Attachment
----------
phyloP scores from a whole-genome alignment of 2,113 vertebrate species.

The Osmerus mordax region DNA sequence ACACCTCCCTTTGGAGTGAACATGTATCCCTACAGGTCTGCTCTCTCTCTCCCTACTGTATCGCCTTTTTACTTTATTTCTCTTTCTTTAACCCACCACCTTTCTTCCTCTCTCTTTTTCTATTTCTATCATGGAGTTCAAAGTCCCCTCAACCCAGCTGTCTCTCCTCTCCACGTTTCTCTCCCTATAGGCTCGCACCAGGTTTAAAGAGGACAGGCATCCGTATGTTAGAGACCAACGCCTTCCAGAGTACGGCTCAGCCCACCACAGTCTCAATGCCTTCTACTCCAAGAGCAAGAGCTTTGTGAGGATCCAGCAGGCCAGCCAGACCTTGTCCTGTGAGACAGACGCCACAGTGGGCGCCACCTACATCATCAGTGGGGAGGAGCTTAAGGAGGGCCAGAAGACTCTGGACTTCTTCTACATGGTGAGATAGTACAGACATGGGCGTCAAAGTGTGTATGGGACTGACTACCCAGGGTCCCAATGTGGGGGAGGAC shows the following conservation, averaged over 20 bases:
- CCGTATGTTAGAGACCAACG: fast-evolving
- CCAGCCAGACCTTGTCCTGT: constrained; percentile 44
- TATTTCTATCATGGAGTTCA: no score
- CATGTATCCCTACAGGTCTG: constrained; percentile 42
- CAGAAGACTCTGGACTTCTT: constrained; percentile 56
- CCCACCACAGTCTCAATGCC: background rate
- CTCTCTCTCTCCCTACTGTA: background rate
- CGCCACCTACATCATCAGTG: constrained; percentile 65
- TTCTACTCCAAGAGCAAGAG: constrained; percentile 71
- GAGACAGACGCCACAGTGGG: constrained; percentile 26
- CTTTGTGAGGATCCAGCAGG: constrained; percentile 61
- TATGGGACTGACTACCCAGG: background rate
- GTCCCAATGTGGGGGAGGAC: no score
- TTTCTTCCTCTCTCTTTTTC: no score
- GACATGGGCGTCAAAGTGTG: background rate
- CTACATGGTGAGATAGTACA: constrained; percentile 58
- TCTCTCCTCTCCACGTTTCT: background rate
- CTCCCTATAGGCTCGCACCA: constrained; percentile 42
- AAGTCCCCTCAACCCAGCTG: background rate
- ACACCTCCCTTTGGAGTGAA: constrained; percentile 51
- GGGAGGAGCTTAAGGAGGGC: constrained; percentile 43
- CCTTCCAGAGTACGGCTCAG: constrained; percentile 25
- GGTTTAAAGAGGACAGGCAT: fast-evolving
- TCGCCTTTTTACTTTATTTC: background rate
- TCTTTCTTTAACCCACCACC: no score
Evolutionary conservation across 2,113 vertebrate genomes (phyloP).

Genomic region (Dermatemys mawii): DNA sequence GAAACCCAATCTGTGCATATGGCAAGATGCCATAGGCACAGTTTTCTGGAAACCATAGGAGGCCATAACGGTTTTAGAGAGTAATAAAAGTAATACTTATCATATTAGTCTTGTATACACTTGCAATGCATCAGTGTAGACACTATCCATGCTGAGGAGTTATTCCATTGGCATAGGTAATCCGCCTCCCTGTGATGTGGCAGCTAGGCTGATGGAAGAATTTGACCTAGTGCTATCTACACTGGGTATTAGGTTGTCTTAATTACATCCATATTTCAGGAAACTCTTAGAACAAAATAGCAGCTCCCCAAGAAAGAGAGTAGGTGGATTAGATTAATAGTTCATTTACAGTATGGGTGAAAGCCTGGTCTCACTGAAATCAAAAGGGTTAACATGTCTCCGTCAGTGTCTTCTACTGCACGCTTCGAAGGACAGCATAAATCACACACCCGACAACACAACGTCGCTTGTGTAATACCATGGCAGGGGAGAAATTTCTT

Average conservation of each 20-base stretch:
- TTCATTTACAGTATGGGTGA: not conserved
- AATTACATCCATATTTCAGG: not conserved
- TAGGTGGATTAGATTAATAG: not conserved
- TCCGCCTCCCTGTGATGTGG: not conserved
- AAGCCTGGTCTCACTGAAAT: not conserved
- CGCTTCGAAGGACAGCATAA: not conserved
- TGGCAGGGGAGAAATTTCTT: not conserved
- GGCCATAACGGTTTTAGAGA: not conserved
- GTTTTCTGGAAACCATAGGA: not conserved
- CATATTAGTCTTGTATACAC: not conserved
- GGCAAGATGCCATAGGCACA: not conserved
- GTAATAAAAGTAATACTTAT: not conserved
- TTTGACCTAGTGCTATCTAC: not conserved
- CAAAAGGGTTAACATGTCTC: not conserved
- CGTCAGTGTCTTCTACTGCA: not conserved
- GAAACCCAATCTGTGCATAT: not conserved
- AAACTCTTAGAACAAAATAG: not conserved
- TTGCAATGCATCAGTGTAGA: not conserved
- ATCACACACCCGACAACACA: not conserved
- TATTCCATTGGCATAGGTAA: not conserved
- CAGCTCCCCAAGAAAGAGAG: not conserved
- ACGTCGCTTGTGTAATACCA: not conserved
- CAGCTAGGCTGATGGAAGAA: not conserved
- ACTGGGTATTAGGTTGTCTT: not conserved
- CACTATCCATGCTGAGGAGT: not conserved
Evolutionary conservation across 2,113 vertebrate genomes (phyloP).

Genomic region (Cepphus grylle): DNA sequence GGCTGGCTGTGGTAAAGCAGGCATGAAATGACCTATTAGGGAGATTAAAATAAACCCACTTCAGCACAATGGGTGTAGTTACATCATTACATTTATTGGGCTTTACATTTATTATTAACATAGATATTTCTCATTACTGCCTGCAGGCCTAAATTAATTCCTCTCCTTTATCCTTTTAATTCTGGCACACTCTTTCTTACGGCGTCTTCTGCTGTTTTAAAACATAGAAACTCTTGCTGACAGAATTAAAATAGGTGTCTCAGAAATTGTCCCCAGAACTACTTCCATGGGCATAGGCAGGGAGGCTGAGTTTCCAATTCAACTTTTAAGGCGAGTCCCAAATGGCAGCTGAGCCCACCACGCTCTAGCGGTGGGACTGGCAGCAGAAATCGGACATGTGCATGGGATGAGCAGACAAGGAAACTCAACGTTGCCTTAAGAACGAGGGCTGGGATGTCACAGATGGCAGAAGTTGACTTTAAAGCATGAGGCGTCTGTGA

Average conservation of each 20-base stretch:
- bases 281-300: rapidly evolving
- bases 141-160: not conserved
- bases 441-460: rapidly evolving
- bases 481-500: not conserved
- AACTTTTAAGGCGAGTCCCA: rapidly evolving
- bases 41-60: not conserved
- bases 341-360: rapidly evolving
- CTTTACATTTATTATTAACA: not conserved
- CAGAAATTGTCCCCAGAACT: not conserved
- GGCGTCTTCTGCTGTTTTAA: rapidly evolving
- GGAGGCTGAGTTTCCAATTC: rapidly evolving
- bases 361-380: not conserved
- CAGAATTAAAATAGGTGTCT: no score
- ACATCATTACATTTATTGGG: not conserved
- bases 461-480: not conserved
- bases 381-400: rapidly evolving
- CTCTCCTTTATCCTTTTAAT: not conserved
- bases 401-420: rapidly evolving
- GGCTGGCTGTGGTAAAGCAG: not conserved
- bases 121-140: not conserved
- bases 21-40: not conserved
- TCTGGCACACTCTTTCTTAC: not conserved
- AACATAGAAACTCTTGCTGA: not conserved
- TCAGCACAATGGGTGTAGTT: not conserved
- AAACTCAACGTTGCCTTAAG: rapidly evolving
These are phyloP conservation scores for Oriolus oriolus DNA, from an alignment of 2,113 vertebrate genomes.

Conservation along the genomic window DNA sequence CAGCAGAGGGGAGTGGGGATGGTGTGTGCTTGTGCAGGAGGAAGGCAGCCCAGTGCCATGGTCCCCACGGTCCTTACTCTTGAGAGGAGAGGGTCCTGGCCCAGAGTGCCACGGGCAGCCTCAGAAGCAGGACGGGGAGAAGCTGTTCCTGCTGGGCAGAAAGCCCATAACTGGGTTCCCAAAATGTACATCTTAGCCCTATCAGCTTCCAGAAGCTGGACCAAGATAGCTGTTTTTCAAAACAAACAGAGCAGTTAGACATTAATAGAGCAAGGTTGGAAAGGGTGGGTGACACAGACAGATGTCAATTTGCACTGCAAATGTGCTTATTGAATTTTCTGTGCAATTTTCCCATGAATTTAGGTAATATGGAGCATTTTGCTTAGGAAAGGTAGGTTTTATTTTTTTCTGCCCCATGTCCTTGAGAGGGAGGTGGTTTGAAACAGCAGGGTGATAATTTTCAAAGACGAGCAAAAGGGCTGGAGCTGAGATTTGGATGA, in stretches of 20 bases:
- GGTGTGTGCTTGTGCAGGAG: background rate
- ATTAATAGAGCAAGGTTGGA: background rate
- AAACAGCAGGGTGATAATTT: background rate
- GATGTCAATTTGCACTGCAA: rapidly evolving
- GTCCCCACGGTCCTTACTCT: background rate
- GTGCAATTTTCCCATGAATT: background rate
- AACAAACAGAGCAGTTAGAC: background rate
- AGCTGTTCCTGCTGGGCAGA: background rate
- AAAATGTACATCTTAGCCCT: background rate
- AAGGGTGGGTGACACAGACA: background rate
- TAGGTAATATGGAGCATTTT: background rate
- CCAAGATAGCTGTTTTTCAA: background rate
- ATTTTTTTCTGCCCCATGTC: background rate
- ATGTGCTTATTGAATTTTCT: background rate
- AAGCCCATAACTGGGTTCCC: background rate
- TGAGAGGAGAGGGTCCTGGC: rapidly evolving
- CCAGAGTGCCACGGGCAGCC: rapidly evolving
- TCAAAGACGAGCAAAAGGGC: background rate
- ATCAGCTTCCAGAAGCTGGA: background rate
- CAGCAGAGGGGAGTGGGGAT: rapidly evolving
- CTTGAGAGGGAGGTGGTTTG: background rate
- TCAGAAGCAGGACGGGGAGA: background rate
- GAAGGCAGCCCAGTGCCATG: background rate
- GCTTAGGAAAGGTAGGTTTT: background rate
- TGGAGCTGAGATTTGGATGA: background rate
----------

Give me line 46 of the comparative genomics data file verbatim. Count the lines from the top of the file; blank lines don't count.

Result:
- GAAACCCAATCTGTGCATAT: not conserved